Investment scams – People should seek independent advice from professionals before sending funds offshore to overseas investments and undertake due diligence.
How can you combat online fraud?
The key to combating online fraud is knowing what threats exist and taking easy steps to beat them.
To prevent online fraud:
- Keep current with your software and virus protection
- Create strong passwords
- Ignore emails from senders you don’t know
- Use your pop-up blocker
- Download files only from sites or persons that you know and trust
- Sign up for email/SMS “transaction alerts” from your bank to keep track of your purchases
- Make sure your financial institution has your up-to-date contact details
- Mobile technology is a common way for people to transact online, and people need to stay safe by:
- Protecting a device both physically and with passwords/PIN codes
- Never storing sensitive account information on mobile devices
- Being aware of surroundings— and not reading sensitive details in public
- Scammers pretend to be from trusted companies or government departments – they email you fake bills or want remote access to your computer to ‘fix the problem’ – so never allow remote access to your computer systems and never access your online banking when on the phone to a stranger.
- If you’re contacted unexpectedly from a government agency or business, always consider that it may be a scam. If you’re unsure whether a call or email is genuine, verify the identity of the contact through an independent source, such as a phone book or online search. Don’t use the contact details provided by the caller or in the message they sent to you.
What should you do if you think you’ve been scammed?
If you’ve sent money or shared your banking or credit card details, contact your financial institution immediately. It may be able to stop or reverse a transaction or close your account.
Go to https://www.scamwatch.gov.au/get-help/where-to-get-help for some other useful tips.
If you want to report a scam, go to https://www.scamwatch.gov.au/
Check out our short video series about how to stay safe online and what to do if you’ve been scammed:
Ice dealers operating their illicit trade in full view of the local community must be held to account for the crisis they continue to cause, and our latest TV ad encourages people to take back control by anonymously providing information rather than staying silent.
The Make the Call. Cut the Supply. Stop the Hurt campaign – launched in partnership with the State Government and SA Police – specifically targets street-level dealers and dark net drug vendors.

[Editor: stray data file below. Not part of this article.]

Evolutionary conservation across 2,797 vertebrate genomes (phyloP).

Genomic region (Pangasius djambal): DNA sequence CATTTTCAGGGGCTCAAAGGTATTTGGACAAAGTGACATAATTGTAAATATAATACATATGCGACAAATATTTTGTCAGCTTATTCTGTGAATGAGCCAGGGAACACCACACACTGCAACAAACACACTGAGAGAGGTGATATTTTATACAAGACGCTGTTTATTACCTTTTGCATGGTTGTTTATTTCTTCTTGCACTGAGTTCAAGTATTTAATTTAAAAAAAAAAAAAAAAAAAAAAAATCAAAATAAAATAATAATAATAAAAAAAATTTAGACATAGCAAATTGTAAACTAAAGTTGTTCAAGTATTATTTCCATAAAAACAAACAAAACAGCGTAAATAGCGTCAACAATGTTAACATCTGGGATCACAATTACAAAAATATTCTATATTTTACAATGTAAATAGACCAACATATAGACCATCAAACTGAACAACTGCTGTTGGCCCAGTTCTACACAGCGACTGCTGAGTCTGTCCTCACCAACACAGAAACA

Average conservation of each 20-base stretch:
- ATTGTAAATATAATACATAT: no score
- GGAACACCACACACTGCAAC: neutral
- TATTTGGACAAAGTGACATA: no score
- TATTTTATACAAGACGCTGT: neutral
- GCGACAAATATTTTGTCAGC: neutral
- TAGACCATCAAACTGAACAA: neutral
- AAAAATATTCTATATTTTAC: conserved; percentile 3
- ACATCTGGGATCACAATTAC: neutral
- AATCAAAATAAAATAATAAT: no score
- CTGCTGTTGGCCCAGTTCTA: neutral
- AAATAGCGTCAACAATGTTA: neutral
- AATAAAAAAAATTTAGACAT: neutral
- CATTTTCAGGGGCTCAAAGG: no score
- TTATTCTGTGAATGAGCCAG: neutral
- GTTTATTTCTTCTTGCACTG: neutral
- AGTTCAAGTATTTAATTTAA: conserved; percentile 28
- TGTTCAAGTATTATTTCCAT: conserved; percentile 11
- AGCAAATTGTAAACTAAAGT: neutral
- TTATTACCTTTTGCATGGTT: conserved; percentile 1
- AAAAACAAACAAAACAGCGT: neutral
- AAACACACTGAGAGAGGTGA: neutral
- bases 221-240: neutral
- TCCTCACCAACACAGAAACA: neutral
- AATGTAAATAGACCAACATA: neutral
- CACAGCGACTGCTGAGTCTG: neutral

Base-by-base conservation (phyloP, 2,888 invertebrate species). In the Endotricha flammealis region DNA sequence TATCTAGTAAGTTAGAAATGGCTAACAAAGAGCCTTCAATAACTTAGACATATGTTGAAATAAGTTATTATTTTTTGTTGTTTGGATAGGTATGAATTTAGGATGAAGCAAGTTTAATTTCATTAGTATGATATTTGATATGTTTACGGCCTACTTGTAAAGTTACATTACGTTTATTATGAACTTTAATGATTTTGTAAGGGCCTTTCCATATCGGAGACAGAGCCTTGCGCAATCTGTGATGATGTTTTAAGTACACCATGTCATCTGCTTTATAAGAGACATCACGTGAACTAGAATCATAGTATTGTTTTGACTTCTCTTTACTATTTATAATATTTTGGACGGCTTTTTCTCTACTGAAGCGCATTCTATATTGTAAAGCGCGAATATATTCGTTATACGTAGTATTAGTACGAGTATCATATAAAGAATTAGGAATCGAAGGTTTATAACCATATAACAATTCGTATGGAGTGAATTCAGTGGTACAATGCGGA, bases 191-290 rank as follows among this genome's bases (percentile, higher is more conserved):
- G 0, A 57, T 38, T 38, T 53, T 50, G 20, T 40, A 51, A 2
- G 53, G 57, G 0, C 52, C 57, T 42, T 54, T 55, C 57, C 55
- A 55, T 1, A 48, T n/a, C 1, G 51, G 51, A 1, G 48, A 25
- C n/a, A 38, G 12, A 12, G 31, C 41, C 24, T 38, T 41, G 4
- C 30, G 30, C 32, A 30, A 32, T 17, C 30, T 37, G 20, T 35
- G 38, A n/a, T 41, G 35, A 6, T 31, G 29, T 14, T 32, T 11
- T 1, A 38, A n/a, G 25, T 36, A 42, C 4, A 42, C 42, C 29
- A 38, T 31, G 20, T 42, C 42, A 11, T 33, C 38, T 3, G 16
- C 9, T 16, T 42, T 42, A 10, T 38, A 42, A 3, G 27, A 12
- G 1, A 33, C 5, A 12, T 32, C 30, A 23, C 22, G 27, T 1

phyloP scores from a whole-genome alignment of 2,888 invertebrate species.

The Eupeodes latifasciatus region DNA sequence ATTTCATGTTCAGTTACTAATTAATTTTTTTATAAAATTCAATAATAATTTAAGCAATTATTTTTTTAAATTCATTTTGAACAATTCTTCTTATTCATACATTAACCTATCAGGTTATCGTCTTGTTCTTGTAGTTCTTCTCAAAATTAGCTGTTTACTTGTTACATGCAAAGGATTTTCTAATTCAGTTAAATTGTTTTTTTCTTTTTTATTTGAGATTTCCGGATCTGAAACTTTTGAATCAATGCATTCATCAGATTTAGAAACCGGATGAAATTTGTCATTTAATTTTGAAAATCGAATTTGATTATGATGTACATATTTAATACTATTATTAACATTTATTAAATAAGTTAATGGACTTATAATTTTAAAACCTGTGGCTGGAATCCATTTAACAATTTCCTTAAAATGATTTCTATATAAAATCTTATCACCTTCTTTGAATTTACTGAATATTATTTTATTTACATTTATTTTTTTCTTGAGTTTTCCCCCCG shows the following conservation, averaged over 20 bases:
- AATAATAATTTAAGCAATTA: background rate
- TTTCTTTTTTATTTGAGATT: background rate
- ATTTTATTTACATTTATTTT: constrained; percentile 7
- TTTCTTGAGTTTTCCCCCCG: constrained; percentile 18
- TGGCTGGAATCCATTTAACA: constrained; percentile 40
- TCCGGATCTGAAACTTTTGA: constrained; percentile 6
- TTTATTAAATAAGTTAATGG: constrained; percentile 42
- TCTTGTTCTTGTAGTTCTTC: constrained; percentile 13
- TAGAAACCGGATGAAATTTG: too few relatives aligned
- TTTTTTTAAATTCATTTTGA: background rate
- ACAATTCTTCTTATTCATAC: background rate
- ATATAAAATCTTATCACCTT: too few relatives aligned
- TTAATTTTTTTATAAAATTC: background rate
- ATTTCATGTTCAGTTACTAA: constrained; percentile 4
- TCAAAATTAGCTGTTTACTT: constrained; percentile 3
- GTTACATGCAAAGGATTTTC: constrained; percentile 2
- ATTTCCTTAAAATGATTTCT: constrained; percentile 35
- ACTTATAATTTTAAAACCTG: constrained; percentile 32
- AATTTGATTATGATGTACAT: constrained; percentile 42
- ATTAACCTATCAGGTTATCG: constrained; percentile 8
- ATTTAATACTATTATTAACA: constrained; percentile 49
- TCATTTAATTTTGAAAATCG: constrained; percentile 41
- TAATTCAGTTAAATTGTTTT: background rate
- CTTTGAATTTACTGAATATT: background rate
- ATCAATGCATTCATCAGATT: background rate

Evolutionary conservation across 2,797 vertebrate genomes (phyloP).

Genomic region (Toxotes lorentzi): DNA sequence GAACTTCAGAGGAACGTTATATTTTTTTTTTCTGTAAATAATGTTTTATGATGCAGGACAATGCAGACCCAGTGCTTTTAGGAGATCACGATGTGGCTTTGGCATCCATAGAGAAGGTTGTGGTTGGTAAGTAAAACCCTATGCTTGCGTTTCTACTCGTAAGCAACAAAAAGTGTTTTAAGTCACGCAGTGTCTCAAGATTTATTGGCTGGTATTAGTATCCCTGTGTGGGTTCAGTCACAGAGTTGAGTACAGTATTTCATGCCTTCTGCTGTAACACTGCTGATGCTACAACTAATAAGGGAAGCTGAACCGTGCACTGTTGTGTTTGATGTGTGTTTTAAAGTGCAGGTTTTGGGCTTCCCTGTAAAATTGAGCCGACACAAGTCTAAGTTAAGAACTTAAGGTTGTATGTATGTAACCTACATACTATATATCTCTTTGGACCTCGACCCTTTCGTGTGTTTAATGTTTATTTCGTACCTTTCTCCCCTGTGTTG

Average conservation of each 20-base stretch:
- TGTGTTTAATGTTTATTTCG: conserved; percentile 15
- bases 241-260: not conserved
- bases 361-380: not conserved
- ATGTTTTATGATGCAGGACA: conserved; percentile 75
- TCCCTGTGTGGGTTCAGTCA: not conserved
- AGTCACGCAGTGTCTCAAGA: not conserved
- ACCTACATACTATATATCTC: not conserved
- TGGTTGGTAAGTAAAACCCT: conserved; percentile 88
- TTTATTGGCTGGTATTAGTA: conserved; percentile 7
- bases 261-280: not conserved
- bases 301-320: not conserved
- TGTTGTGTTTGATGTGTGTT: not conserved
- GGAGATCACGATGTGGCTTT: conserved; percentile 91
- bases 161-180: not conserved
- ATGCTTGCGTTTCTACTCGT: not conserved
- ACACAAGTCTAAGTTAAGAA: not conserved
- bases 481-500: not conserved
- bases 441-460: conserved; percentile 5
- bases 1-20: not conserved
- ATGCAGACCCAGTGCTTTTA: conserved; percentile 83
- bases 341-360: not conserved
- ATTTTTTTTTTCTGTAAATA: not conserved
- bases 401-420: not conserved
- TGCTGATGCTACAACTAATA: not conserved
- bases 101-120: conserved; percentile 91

Sitting back and watching dealers destroy the lives of the people you care about should not be an option.
We don’t need to know who you are, just what you know.
Even if you have little more than a suspicion about someone, that still might be the piece of the puzzle that can make all the difference – so have the courage to make the call and choose to stay anonymous if that’s what you want.
If you have any information about criminals or criminal activity, then call Crime Stoppers on 1800 333 000 or report online at www.crimestopperssa.com.au People can remain anonymous and rewards are available.
A man has been arrested by New Zealand Police, with the assistance of detectives from the South Australia Police Major Crime Investigation Branch, in connection to the murder of Robert Sabeckis at Maslin Beach on 13 January 2000.
The 43-year-old man is expected to be extradited to South Australia to face a charge of murder.
Mr Sabeckis, who lived in St Peters, was shot and killed in the Gull Rock car park at Maslin Beach about 1.15am that morning.
The arrest follows a DNA match under the New Zealand Criminal Investigations (Bodily Samples) Act 1995, which was amended last year.
The investigation into Mr Sabeckis’ murder is ongoing and an appeal has been made for information from the community – particularly anyone who lived in and around the Aldinga Beach area 18 years ago.
After Mr Sabeckis was shot in the car park off Bowering Hill Rd, the offender drove off in the victim’s vehicle, a silver coloured Ford Falcon.
A witness who followed the car, told police that after it drove along Bowering Hill Rd and onto Tuit Rd the vehicle crashed into bushes and a fence, with the offender then running away across paddocks towards the direction of Port Willunga.
A later search of the area located a sawn-off shotgun, which is believed to be the murder weapon, along with a jacket thought to have belonging to the offender.
The shotgun – and another firearm – were stolen during a break-in at a house in Dover St, Aldinga Beach days earlier on New Year’s Eve, with that house then set alight and badly damaged.
A gun bag containing rocks, clothing, ammunition, and the sawn off butt of the shotgun were found floating in the sea off Aldinga Beach on 13 January.
An appeal is also being made to anyone who recalls a 25-year-old man of Maori or Pacific Islander appearance living in Aldam St, Aldinga Beach in 2000. He drove a brown or gold coloured Holden Gemini and attended Adult Learning at the Christies Beach High School in 2000, and may have used the name Paul Taylor while living in South Australia.
Police are also keen to hear from anyone with information about the theft of the firearms, or the pistol that was taken that night and has not been recovered.
Anyone with information about the murder of Mr Sabeckis is urged to call Crime Stoppers on 1800 333 000 or report online at https://crimestopperssa.com.au/
You can remain anonymous and a reward is available.